Thank you so much to author Connor De Bruler for providing me with a copy of Vagabone in exchange for this honest review.
I’m consistently impressed by the works of Connor De Bruler. He has a rugged, stripped down rawness that displays the bare bones of a story. Somehow, through this desert there is also just a little bit of, dare I say, whimsy. It creates an unusual contrast that makes his books stand out from the pack. I’ve seen him compared to Cormac McCarthy and I do think that’s apt, but there’s another layer to De Bruler, a sadness and a sensitivity that brings his stories into the heart as well as the gut.
Vagabone is a dystopian novel in a bleak not so distant future. It’s something we can prepare for with climate change and political discourse on the path they are now. A barren wasteland with everyone focusing only on surviving.
That’s what humans do when it comes right down to it. Survive. Even if it’s pointless, even if it’s not enjoyable, even if it’s hopeless cause we all die anyway, humans survive for as long as they can.
Amalin is a young woman all alone in this world. She is trying to find a figure known as The Teacher. She has her first job as a hired killer and she’s determined to succeed. Her inexperience shows from the start. She does not have the strength to deal with the hardened men blocking her path. She does not have the know how to strategize better either. But she does have a strong sense of instinct and the ability to change plans in a second.
She’s resigned to completing this journey alone until she meets Pancho. A young boy who has been a slave to a man using him as bait to steal supplies from other wanderers. She manages to kill the man, another point for experience, and takes the boy with her as a companion.
She discovers quickly that this boy is valuable to her mission. He used to live with The Teacher, she can use him as bait as well, it appears to be his destiny.
Along their journey two others join Amalin, Isaiah and Maddison. The contribute each in their own way to Amalin learning valuable lessons in survival and grief.
Amalin is half Mexican, Pancho is Mexican, Isaiah is black, and Maddison is trans. They are these identities while the very real threat of Nazis looms incessantly in their world. Vagabone shows how these characters use their perceived weaknesses to their advantage. They may not be physically stronger but they have learned how to out smart and out manipulate their enemies. You must use what you have.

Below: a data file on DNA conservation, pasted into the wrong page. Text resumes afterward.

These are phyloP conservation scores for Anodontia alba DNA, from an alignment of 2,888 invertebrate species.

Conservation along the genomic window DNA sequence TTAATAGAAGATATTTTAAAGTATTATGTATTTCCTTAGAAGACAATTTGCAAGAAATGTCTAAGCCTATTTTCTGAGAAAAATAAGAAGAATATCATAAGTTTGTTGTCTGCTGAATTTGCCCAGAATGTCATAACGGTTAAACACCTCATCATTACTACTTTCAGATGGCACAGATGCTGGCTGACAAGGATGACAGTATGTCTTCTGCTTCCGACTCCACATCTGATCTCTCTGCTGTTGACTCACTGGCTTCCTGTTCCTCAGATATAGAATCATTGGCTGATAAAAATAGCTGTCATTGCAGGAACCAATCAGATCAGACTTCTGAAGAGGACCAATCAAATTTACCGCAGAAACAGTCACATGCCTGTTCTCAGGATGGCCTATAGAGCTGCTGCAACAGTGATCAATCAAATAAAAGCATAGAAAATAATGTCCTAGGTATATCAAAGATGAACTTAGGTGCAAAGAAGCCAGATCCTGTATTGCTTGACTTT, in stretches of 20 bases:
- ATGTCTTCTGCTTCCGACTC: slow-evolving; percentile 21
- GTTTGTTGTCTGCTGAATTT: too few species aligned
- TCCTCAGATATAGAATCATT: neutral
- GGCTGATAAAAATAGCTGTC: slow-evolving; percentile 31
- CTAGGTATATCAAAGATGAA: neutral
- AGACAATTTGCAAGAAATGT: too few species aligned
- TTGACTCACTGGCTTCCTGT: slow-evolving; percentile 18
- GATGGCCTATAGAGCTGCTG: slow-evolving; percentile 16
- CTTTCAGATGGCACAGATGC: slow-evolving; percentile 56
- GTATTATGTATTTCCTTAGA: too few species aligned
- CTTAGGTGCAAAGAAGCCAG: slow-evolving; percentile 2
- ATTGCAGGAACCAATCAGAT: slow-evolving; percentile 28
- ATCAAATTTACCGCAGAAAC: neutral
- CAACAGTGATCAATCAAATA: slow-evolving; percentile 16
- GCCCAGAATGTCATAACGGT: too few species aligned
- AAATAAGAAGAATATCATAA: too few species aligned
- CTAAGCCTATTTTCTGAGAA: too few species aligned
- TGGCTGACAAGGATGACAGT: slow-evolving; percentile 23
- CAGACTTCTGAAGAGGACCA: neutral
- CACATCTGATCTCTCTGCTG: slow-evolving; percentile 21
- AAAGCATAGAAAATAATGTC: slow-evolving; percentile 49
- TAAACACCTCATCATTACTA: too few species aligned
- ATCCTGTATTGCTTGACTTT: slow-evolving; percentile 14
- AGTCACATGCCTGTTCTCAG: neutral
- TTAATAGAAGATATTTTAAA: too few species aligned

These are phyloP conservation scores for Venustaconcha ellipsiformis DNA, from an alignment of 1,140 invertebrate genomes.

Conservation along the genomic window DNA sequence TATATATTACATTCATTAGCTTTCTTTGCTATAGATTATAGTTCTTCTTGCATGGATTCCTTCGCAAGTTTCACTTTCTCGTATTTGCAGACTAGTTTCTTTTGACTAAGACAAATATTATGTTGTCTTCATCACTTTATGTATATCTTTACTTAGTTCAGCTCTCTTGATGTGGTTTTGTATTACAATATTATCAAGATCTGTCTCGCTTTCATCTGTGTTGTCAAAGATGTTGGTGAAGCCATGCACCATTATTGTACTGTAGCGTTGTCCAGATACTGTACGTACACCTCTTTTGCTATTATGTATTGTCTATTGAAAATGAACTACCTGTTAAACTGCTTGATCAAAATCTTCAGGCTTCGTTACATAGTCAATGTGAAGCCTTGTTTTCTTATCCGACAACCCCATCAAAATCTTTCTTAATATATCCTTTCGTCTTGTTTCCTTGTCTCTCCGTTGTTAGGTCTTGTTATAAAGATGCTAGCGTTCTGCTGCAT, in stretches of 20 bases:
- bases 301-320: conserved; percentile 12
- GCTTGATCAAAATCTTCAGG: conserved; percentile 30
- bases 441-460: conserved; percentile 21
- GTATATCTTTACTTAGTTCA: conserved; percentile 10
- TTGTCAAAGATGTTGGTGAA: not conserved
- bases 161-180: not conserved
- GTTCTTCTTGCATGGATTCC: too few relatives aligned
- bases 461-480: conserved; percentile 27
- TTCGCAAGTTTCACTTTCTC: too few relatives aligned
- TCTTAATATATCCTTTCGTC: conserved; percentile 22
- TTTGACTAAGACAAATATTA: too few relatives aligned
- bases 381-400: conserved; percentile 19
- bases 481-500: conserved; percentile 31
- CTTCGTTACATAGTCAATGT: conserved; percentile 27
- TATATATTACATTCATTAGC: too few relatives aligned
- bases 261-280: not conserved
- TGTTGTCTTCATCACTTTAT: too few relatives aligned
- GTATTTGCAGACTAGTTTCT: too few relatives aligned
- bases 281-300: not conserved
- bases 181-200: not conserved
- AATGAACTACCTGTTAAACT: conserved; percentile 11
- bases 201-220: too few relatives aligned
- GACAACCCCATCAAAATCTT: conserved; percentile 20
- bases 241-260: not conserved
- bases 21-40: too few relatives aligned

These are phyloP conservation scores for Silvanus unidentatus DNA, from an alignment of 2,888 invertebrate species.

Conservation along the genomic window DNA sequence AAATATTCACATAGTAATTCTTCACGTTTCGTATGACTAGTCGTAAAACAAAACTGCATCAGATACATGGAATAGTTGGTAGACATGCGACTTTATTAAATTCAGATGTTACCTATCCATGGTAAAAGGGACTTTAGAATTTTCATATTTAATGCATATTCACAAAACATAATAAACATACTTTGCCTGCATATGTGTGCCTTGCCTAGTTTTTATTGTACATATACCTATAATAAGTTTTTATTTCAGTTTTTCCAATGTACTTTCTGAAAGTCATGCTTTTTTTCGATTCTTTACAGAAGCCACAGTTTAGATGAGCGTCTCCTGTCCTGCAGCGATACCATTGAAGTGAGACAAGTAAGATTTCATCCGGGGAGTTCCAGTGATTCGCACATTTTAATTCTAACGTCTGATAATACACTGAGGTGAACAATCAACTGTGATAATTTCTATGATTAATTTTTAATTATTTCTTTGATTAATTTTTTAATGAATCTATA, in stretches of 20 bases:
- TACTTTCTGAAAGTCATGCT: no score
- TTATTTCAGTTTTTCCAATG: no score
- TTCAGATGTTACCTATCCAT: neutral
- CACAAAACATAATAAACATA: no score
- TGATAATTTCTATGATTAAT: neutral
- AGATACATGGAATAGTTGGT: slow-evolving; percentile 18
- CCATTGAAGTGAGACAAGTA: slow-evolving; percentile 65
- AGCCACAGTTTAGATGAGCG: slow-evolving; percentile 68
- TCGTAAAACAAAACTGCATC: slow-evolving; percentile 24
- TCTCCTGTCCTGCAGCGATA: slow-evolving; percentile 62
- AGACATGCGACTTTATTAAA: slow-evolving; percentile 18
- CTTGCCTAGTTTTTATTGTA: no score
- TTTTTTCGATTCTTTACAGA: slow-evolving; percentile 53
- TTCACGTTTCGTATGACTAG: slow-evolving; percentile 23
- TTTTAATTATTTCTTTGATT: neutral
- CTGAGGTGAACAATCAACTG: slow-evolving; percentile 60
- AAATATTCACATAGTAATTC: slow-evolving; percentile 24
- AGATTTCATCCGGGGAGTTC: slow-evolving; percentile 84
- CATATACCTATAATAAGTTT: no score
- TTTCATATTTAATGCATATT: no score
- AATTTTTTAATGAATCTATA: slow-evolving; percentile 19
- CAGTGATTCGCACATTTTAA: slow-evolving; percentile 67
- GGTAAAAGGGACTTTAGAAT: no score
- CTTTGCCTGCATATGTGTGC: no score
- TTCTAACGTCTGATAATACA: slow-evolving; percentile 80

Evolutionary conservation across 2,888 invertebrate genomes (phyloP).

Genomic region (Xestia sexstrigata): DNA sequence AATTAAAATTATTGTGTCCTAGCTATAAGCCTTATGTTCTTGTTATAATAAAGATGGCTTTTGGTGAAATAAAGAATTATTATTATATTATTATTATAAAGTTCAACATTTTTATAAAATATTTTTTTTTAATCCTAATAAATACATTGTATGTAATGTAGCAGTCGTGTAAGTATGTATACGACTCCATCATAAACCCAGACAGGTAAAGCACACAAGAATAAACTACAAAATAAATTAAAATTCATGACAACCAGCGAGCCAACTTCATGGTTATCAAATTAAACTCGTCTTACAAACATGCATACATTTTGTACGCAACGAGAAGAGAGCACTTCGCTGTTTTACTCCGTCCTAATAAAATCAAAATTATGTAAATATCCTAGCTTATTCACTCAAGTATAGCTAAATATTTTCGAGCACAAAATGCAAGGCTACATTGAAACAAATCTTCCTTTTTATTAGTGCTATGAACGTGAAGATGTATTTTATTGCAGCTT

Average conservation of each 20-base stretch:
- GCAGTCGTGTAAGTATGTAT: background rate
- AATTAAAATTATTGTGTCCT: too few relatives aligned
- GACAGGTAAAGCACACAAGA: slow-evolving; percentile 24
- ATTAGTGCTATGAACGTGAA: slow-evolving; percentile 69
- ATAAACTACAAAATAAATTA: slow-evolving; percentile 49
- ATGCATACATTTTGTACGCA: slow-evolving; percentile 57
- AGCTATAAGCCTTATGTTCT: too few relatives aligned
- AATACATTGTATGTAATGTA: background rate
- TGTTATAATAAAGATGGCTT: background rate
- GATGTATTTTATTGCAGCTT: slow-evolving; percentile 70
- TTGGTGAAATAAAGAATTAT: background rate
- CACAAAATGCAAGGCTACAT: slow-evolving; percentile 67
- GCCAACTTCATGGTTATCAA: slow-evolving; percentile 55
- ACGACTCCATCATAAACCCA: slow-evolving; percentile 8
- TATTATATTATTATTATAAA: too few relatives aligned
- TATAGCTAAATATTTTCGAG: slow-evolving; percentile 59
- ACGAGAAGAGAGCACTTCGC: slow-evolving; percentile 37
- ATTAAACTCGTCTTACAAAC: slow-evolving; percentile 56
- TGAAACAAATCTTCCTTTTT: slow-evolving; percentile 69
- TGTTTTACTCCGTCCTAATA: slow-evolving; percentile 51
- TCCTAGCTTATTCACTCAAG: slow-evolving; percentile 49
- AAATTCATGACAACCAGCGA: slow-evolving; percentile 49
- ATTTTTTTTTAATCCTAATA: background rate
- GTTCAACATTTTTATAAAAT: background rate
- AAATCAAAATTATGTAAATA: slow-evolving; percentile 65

Halfway through the book there is a shift in perspective that really caught me off guard. You always think you’ll know how a book will go and I find it refreshing to be wrong. Although the plot does not go as I foresaw the themes stay consistent.
Without the luxury of forming lasting relationships, friendship, lovers, or otherwise, there are only two motivators on this Earth. Surviving and Justice.
We have a drive to live as long as possible and put down anyone who gets in the way of what little life we have left. Pancho brings the reader this lesson strongly by the end of the novel. Revenge may be best served cold but Justice is swift.
Vagabone keeps things simple, it presents the characters and just enough of the world to understand why they do what they do. Never you mind how the world got to this point, it’s not necessary to know. All we need to know is that Amalin has drive, Pancho needs to grow, and life would be a lot better if we could all help each other to survive instead of competing over who gets to.
5/5 trucks that you pray has some gas in it cause that’s hard to come by in a dystopia 🛻 🛻 🛻 🛻 🛻
Please consider using the following amazon affiliate link to purchase this book, it’s at no extra cost to you and would really help me out, thanks!
For a more optimistic post apocalyptic novel check out Deadheading